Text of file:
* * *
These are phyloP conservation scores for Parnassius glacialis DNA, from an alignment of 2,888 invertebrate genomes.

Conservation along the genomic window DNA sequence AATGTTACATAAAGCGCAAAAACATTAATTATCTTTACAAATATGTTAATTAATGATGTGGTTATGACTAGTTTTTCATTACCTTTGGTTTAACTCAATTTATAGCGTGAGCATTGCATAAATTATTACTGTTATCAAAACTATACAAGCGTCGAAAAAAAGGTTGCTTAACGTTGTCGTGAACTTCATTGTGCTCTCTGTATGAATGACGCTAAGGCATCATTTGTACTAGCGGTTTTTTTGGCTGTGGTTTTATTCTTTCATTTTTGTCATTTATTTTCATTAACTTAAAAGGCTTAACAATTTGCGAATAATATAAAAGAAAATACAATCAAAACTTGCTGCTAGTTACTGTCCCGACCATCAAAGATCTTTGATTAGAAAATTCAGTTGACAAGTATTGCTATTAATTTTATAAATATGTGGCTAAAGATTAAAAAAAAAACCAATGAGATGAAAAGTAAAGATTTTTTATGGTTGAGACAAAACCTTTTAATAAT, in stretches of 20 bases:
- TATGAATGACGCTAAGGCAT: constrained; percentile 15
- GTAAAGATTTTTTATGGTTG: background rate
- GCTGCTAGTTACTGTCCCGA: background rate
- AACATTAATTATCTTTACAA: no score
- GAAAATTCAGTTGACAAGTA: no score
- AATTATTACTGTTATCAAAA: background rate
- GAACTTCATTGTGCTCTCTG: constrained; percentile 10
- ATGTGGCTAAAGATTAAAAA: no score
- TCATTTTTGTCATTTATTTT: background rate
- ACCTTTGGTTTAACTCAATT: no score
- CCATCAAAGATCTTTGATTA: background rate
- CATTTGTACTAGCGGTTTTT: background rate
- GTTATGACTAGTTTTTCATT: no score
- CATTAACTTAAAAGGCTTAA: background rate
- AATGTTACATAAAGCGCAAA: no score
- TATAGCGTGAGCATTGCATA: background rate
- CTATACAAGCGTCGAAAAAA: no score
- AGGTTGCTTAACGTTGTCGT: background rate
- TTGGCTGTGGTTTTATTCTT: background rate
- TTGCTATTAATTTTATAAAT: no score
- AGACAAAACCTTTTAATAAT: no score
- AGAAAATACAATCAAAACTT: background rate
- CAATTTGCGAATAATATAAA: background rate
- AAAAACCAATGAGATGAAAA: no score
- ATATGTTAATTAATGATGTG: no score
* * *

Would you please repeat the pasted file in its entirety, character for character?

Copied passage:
These are phyloP conservation scores for Parnassius glacialis DNA, from an alignment of 2,888 invertebrate genomes.

Conservation along the genomic window DNA sequence AATGTTACATAAAGCGCAAAAACATTAATTATCTTTACAAATATGTTAATTAATGATGTGGTTATGACTAGTTTTTCATTACCTTTGGTTTAACTCAATTTATAGCGTGAGCATTGCATAAATTATTACTGTTATCAAAACTATACAAGCGTCGAAAAAAAGGTTGCTTAACGTTGTCGTGAACTTCATTGTGCTCTCTGTATGAATGACGCTAAGGCATCATTTGTACTAGCGGTTTTTTTGGCTGTGGTTTTATTCTTTCATTTTTGTCATTTATTTTCATTAACTTAAAAGGCTTAACAATTTGCGAATAATATAAAAGAAAATACAATCAAAACTTGCTGCTAGTTACTGTCCCGACCATCAAAGATCTTTGATTAGAAAATTCAGTTGACAAGTATTGCTATTAATTTTATAAATATGTGGCTAAAGATTAAAAAAAAAACCAATGAGATGAAAAGTAAAGATTTTTTATGGTTGAGACAAAACCTTTTAATAAT, in stretches of 20 bases:
- TATGAATGACGCTAAGGCAT: constrained; percentile 15
- GTAAAGATTTTTTATGGTTG: background rate
- GCTGCTAGTTACTGTCCCGA: background rate
- AACATTAATTATCTTTACAA: no score
- GAAAATTCAGTTGACAAGTA: no score
- AATTATTACTGTTATCAAAA: background rate
- GAACTTCATTGTGCTCTCTG: constrained; percentile 10
- ATGTGGCTAAAGATTAAAAA: no score
- TCATTTTTGTCATTTATTTT: background rate
- ACCTTTGGTTTAACTCAATT: no score
- CCATCAAAGATCTTTGATTA: background rate
- CATTTGTACTAGCGGTTTTT: background rate
- GTTATGACTAGTTTTTCATT: no score
- CATTAACTTAAAAGGCTTAA: background rate
- AATGTTACATAAAGCGCAAA: no score
- TATAGCGTGAGCATTGCATA: background rate
- CTATACAAGCGTCGAAAAAA: no score
- AGGTTGCTTAACGTTGTCGT: background rate
- TTGGCTGTGGTTTTATTCTT: background rate
- TTGCTATTAATTTTATAAAT: no score
- AGACAAAACCTTTTAATAAT: no score
- AGAAAATACAATCAAAACTT: background rate
- CAATTTGCGAATAATATAAA: background rate
- AAAAACCAATGAGATGAAAA: no score
- ATATGTTAATTAATGATGTG: no score